In fact, violence in adolescence stems way beyond toy guns and more from "an individual's history, trauma, experience, mental health and behaviors," says Reena B. Patel, a licensed educational psychologist, board-certified behavior analyst and author of Winnie and Her Worries.
Toy gun play can prompt important conversations
While toy guns won't make kids violent, there's no denying that real gun violence exists. Patel says it's imperative to educate children about the difference between toy guns and real guns.
"Discussing what a gun is and the emotions of a real one is important," she says. "For example, why one would use a gun for safety and what happens if it gets in the hands of the wrong person. Also, what should your child do if they ever see a real gun? All of this should be discussed."
Pavelchak agrees, adding that she plans to have a conversation about real guns with her kids when they get a bit older and can better understand the subject matter.
"Teach children the rights and wrongs of using a gun," says Baxter. "If that's done, we might be better off."
Felder says it's important to make sure kids understand the implications of real guns compared to toy guns. "When kids shoot one another in their play, there's no real pain or repercussions and they bounce right back," she explains. "Real guns have consequences that are different than what children experience in cartoons and video games, and a young child's lack of understanding of the permanency of death makes these conversations about real guns even more crucial."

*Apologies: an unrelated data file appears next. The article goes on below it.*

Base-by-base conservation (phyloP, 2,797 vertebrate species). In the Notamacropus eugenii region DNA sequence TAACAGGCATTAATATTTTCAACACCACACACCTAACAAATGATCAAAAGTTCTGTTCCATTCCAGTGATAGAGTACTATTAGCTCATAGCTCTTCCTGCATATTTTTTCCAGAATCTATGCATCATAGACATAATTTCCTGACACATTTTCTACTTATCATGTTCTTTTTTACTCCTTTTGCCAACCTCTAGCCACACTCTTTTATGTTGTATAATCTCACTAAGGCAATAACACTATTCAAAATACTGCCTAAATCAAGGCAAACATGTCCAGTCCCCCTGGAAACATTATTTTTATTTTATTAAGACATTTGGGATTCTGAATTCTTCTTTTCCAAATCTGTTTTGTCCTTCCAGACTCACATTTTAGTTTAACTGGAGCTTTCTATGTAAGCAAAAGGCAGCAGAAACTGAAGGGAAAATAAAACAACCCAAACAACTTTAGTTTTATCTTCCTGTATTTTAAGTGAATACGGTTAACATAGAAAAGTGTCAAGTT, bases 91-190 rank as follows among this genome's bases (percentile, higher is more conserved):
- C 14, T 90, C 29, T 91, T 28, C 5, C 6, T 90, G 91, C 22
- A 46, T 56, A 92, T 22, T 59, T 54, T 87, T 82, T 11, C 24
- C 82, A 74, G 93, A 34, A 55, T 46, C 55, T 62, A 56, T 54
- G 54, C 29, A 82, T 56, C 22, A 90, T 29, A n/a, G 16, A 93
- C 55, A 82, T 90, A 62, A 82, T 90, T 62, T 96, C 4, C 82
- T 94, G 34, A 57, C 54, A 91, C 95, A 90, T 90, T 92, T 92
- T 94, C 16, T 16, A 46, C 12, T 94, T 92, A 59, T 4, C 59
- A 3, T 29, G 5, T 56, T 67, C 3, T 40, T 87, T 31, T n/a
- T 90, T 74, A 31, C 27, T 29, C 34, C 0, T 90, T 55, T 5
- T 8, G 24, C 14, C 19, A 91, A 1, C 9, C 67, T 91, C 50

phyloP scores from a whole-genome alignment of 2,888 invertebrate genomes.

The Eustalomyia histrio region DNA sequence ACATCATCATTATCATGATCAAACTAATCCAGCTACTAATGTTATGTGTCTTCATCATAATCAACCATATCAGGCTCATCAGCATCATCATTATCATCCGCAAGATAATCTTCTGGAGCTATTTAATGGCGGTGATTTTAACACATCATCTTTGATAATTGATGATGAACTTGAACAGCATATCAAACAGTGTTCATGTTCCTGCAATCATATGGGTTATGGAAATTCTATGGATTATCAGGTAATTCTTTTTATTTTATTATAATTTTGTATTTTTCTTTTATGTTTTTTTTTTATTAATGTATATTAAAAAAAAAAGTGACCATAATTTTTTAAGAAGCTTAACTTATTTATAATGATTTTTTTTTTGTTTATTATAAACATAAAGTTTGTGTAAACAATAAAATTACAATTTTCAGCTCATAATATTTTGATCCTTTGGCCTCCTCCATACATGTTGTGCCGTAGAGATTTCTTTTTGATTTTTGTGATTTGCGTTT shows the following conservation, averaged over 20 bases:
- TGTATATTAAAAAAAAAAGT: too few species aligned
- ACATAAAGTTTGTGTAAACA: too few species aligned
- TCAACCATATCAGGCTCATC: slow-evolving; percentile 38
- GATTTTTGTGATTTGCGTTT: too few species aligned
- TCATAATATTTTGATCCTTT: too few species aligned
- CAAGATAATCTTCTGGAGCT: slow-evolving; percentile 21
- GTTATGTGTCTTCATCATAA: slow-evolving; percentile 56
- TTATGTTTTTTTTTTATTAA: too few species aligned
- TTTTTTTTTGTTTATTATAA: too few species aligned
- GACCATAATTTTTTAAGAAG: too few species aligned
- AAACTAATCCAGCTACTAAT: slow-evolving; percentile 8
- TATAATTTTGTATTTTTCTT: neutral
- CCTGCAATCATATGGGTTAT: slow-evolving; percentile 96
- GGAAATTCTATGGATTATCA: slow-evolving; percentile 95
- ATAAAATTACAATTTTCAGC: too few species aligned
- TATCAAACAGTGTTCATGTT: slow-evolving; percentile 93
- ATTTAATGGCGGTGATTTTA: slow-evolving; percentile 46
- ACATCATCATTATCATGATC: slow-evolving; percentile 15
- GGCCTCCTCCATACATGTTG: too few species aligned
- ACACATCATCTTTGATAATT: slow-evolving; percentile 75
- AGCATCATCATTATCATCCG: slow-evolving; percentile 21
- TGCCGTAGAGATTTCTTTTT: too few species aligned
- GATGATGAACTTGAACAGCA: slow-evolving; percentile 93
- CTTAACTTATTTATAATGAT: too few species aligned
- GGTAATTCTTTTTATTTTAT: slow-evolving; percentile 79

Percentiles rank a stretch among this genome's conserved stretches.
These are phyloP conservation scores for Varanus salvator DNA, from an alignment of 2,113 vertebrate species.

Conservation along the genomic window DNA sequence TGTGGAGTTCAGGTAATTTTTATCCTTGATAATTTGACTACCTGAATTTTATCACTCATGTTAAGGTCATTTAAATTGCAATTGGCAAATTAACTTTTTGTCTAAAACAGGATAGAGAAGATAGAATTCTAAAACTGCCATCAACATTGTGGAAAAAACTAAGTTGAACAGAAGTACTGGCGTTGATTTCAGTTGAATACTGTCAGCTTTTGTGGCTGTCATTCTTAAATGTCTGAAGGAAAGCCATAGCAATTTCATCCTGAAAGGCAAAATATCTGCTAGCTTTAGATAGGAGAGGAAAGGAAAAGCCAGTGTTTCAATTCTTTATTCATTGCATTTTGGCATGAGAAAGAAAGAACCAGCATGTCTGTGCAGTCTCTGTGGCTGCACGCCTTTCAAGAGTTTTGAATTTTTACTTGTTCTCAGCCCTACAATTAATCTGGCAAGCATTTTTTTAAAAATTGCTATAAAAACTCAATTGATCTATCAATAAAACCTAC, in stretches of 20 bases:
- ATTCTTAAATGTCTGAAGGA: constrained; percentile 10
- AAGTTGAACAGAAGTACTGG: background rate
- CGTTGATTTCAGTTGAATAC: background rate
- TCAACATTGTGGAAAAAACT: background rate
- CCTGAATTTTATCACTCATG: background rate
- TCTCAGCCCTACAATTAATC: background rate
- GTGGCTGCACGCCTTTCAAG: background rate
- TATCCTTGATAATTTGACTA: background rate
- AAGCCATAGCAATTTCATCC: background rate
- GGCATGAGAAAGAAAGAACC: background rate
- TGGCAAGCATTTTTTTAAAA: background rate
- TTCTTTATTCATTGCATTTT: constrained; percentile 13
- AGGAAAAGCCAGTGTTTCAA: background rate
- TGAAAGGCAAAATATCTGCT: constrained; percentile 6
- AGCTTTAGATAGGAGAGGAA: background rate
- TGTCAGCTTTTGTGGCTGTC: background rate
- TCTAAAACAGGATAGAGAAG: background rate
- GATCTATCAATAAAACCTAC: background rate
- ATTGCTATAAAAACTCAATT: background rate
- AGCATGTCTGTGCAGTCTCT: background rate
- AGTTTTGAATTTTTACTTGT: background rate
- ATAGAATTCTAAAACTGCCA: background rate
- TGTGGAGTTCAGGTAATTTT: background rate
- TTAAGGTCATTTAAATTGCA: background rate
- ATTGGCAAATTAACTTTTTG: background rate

Toy guns and race
Miles believes it's naive to think race doesn't play a factor in whether or not parents allow their children to play with toy guns. "My race plays a large part in how I feel about kids playing with guns, because Blacks are disproportionately impacted by gun violence in this country," he says. "I live in a city where gun violence is high ... I'm not against guns, but I believe that people should handle them with care."
Felder points out that, although a Black child with a toy gun is no more or less of a threat than a white child with a toy gun, they may not be perceived in the same way. She believes the fault for this misperception is not in the child's skin tone, but in the effects of racism and the impact of systems of oppression that are at play in U.S. communities.
Talk to your pediatrician about whether or not guns are OK for your child
The decision to let a child play with a toy gun is ultimately up to their parents. If you don't want your children to play with toy guns, parenting experts recommend not keeping them in your home. It's also suggested to explain to kids why they aren't allowed to play with them, as sometimes not knowing why something is off limits can lead to even more curiosity and and a stronger desire to engage in that activity.
"Your child's pediatrician is a great resource when it comes to questions about normal behavior during play, and about child development in general," says Casares. "They can also help you navigate the tricky waters of allowing toy guns into your child's imaginary play world."